Tuesday, March 8, 2011

Blue Jean Kindle Cover Tutorial

     Some of you (especially those of you who know that my frugality borders on stingy) may have read that title, and said,"Wait a minute. She has a kindle?"
Yes. It's true. But for the story on that, you're going to have to wait until the end of this post...mainly because I want you to scroll past the pictures and see the transformation of a few pieces of discarded blue jeans and cutting board into a kindle cover (I apologize for the florescent lighting...but most of my inspiration happens after sundown. Ignore the frequently changing colors..I did try to adjust them believe it or not). I also saved it until last because the story involves some videos, and those will be at the end.

     As for the cover, I really wanted to make one because most of the ones out there are either really expensive or completely synthetic. I wanted something that would last, and would be durable and thick enough to protect the screen, but streamlined, not bulky or floppy. I wanted something that I could shake (whether open or closed) and the kindle would still be held tightly.

     I thought it would be a good project to utilize my neglected denim collection, so I came up with a sketch. And even though I changed a few things, I'm happy with how closely I ended up sticking to it. I should sketch my projects more often.

So I chose some denim I really liked, since I'll be seeing it a lot (sturdy, not stretch).

And a mangled cutting board...we're switching to all bamboo anyway. (More on that later in the week.)

And I got started. Now you can too.

If you are making a kindle cover of your own you will need the following:
2 Denim pieces cut  by 8.75 by 11.30 inches
1 Denim piece cut 8.75in by 5.90in
1 Denim piece cut 14in by 1.25in
1 Denim piece cut 4in by 1.25in
2 Plastic or un-bendable cardboard pieces cut 7.5in by 5in (they may need to be slightly trimmed later)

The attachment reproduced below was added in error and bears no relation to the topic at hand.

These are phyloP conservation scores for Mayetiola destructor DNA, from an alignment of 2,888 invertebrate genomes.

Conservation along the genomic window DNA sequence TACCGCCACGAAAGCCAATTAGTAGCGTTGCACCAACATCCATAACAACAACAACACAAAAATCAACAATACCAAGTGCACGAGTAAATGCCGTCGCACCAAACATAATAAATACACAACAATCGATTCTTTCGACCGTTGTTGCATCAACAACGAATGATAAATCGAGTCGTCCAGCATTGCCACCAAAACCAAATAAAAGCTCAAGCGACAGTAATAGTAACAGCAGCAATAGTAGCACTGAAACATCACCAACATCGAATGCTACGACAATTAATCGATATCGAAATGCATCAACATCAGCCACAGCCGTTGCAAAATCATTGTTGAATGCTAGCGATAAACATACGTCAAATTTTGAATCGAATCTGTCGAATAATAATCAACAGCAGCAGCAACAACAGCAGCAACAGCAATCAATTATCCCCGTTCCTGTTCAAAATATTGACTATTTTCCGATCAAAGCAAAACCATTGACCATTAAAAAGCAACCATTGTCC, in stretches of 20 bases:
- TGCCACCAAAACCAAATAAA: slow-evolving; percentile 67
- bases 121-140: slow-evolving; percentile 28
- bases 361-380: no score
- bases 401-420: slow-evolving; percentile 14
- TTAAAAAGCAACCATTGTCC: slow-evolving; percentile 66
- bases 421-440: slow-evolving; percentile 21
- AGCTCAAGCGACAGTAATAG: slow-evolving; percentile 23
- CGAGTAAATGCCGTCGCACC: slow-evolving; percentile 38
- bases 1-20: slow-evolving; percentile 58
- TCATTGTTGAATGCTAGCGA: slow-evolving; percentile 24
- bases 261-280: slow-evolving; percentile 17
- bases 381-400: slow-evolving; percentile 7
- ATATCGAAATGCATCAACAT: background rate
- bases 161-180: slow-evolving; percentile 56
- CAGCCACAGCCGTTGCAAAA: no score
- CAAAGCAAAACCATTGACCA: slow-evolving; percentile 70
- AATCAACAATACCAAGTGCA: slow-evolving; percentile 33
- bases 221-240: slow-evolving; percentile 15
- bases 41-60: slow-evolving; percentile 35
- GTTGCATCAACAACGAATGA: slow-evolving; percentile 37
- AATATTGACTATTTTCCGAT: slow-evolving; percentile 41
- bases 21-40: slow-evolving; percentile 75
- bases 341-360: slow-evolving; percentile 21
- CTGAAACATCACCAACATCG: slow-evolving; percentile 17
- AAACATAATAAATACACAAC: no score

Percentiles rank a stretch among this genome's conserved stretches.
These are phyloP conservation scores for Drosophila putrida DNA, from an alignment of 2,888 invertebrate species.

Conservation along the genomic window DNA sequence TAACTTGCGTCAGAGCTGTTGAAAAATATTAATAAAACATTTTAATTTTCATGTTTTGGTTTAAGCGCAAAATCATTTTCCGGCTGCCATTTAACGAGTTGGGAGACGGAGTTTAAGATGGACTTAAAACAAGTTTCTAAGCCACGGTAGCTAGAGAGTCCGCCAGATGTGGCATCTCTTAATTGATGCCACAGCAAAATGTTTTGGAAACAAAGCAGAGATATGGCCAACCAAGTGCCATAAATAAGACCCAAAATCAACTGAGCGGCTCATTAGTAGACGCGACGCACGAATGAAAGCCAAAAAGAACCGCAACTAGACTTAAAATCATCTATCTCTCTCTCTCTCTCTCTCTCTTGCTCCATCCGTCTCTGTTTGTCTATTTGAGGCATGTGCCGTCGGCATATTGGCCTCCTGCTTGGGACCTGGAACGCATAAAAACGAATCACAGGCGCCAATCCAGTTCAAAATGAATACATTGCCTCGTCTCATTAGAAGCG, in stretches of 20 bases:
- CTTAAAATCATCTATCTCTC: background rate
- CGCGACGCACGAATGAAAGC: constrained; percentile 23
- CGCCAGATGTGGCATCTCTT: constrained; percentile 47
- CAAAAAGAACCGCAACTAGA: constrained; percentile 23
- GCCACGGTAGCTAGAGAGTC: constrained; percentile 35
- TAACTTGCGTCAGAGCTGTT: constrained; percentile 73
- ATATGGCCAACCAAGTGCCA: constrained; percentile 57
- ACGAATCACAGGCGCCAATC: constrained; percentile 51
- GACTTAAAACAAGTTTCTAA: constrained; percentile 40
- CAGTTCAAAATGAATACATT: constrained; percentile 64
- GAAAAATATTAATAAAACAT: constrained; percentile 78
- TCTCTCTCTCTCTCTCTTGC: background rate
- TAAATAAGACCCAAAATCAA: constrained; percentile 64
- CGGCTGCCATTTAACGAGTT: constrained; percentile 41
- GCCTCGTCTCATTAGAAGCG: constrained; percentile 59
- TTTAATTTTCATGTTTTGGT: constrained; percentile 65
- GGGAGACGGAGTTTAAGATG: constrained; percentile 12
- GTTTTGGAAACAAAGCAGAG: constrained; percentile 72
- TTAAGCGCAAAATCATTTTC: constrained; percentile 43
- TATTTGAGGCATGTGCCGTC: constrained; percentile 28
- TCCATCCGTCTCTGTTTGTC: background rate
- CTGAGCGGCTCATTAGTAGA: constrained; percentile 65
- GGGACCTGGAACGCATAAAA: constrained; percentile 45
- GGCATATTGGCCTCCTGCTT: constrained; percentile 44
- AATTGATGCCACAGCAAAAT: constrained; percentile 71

2 pieces of 1/4in wide elastic, about 4in long
2 pieces of double fold bias tape or very strong 1/4in ribbon
1 snap (1/2in) or velcro (not magnetic snaps so we don't mess with the kindle)

Seam allowances will be at 1/4in unless otherwise noted.
**I designed this cover and may eventually sell some covers of this pattern in various fabrics. This tutorial for personal use only. If you would like to sell covers from this pattern, please contact me and I'm sure we can work something out.**

1. Measure very carefully and cut denim and plastic.

Don't use your sewing scissors for the plastic or cardboard, but do use chalk.

Using a small circle and your chalk, round the corners of the 2 large denim pieces

 then, on the one 8.75in by 5.90in denim piece and each plastic piece, round just two corners each...

...as you can see below. This is so that all outside corners are rounded, but the ones toward the "binding" are not rounded, but will keep a crisp edge. (Though you may want to dull the points of your un-rounded plastic corners. And yes, I accidentally rounded all corners on the plastic piece shown on the right below.)

2. Now get out your gauge and iron, set to cotton with steam, and iron all you can at once. First, roll each side of the long strap under 1/4in, and the 4in by 1.25in piece too (left picture). Choose an end that will be your snap end, and round that short end of each piece as well. (You can see the example two pictures down.)

Then roll under one short side of each of the two large denim pieces, and the non-rounded side of the smaller denim piece, all 1/4in. Like so (right picture). 
The picture shows the strap already sewn to the back, because I forgot to roll the edge, but that involved a lot of seam ripping, so iron first!

3. Next, top stitch the 4in and 14in narrow strips together, forming a rounded tab on one end.
Then, measure to the center of your back piece (the one with the wear marks you like better), lay the strap carefully across and pin in place with the raw end of the strap matching the raw edge of the large piece.

Be sure that you keep your tabbed end on the same side as the 1/4in rolled edge.

Then stitch decoratively to attach. I chose to stitch 1/8in from each edge if the strap, and directly on each edge to make it lay as flat as possible. Do not back stitch, but leave the threads long, pull them in with a hand sewing needle, and knot them off.

4. Next, take the smaller piece of denim and baste the two non-stretch strips on the bottom corners, and the two elastic strips on the top corners. I placed mine about two inches from each corner, but adjust as necessary. (I did some decorative stitching on my bias tape to keep it from unfolding.) Make sure the elastics are stretching a tiny bit so that their hold on the kindle will be secure.

Lay your pieces on top of one another to make sure everything is still matching up. If they aren't trim or adjust seam allowances in the next few steps.